Electrical Problem w/ my 89 Honda Accord

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Do tell.
Well, it sure shows. Touch-of-bona-fide-class in writing and thinking...

I think my last line above, about agreeing with just "the essence" of what you said, is misleading. Let me clarify and just say all you presented makes sense to me.
You (and I guess Karl) are certainly right about checking connections, terminals, etc. Probably should have mentioned this to the OP, though there was a lot in his post that suggested he was alert to this and had cleaned and tightened, yada, when he got that 10 volt reading. Just seemed obvious to me that when he went from around 15 volts with the car running (which is high but maybe not unreasonable) to 10 volts with the car off, that that battery wasn't holding charge no way no how.
'course, speaking as an amateur, but I hope a studied one, I still wouldn't rule out further problems just yet, like I posted to his last post.
snip but comments all noted
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Elle wrote:

I think your assesment was totally correct and complete from jump. You don't have to clarify anything as it was spot on: If you see 15V with the car running and 10V with the car off, it most likely is the battery. Just like when you drive the car and hear "whompa-whompa" it is most likely a flat tire. Can it be something else? Sure but to first assume it isn't is just silly :)
Good call.
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snip
Can you be more specific?
.
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get weaker the battery voltage deteriorates, from failure to hold a charge and sometimes from shorted cells. Either way, failing batteries (or dead batteries) cause the alternator to put out maximum current for progressively longer times in order to bring the voltage up to the regulator level.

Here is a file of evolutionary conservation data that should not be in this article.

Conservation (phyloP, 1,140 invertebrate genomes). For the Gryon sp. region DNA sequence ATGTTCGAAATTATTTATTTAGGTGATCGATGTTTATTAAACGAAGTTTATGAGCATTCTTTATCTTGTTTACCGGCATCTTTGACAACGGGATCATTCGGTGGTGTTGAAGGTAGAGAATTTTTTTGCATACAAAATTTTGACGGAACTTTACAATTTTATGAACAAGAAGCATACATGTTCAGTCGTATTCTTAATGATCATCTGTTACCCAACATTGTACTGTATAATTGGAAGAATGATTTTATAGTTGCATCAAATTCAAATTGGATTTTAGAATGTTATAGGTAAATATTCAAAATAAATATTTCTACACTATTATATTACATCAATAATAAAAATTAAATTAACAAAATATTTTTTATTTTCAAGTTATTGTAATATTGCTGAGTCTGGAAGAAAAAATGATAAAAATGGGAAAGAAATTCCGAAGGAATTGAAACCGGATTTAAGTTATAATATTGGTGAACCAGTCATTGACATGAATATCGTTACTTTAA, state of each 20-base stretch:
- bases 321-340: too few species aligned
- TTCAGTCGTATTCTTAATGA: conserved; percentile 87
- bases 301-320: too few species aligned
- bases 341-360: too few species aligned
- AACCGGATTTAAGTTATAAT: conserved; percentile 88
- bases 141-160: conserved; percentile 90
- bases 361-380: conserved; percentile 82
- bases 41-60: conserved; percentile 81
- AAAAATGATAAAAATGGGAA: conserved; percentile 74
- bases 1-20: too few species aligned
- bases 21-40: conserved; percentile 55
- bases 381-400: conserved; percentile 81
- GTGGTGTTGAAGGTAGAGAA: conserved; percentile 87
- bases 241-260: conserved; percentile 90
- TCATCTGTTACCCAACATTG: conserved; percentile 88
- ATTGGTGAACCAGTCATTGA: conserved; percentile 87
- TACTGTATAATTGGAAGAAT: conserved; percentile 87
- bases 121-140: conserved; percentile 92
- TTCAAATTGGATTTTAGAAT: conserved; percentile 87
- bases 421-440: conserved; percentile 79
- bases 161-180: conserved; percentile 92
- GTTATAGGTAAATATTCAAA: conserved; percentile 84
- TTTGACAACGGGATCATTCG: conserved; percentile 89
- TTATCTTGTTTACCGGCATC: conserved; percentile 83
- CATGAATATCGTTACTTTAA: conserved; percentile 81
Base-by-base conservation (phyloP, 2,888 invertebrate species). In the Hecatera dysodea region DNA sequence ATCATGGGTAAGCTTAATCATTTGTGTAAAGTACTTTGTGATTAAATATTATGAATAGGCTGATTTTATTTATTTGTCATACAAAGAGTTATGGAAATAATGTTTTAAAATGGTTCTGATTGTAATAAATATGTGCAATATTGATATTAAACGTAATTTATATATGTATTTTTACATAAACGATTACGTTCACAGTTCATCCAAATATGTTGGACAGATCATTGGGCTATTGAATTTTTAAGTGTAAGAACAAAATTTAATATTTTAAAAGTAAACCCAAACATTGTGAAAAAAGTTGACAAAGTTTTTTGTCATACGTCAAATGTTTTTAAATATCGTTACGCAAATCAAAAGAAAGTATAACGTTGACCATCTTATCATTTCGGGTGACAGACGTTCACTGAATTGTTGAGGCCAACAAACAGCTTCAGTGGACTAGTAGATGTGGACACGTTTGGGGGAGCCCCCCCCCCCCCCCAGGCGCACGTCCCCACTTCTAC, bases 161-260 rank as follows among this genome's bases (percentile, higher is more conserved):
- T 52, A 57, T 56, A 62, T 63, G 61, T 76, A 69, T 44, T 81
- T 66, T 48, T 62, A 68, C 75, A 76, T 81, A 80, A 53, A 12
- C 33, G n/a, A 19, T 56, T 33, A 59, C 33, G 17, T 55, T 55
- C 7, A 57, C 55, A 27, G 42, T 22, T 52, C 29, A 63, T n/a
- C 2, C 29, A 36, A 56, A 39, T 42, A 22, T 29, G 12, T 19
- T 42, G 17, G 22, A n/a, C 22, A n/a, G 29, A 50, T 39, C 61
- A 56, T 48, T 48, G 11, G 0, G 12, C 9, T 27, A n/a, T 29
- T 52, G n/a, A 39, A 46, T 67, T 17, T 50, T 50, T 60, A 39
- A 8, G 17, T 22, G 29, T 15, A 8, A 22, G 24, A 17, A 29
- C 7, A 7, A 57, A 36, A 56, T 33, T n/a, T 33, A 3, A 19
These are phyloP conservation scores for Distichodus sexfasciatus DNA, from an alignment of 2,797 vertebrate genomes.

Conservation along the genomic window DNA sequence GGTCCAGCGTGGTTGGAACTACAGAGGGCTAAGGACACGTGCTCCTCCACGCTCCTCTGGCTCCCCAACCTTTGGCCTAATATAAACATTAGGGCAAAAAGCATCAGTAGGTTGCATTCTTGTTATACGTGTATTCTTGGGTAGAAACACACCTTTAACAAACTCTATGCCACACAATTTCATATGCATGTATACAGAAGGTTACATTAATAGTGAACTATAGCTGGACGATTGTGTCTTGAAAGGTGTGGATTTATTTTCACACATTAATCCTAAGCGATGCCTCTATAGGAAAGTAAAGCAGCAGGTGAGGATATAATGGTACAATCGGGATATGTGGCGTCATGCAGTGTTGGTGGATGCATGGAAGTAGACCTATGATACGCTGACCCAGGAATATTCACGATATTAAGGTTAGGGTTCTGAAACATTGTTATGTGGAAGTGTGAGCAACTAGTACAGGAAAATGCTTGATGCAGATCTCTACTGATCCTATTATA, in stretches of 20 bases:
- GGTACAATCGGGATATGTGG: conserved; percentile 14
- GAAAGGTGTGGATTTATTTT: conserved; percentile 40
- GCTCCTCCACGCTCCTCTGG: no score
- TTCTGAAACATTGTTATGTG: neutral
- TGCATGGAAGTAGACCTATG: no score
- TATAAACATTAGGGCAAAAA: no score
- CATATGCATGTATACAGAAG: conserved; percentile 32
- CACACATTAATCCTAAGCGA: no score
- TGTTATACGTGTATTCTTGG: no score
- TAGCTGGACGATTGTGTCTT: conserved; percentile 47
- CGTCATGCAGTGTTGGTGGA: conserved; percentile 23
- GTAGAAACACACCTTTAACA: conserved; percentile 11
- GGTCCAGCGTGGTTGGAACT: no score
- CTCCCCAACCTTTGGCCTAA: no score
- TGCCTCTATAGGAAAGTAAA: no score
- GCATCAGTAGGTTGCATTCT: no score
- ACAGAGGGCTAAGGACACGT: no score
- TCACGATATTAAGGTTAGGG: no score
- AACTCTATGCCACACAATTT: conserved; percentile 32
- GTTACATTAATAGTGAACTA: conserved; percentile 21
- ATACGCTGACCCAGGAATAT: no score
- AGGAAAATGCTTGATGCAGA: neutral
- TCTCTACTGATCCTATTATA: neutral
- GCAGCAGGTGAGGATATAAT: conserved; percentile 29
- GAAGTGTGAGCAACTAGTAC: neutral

Alternators are odd things - by design, they will only put out so much current for a given field excitation. The ratings you see on alternators are those maximum ratings for about 14 volts on the field. The way that works is that the voltage they produce is proportional to rpm, and the frequency at which they operate internally is proportional to rpm. Since the stator windings are inductors, their reactance is proportional to the frequency (in turn proportional to rpm) so the maximum current the alternator will put out, even into a short circuit, is limited.
In the '60s, the alternator could put out the full rating (usually 35 amps) indefinitely. They were big, Tim Allen devices that scarcely ran warm at full output. Those days are long gone. Modern alternators are much smaller and are called on to put out much more current - often 60 to 100 amps. With a good battery, the electrical systems are carefully designed not to burn up and still keep up with demand. With a bad battery, the alternator runs too hot and cooks the insulation and the diodes. Eventually too much damage is done and the alternator fails.
Mike
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<snip>

Nice writeup. It's going into the FAQ.
--
TeGGeR

The Unofficial Honda/Acura FAQ
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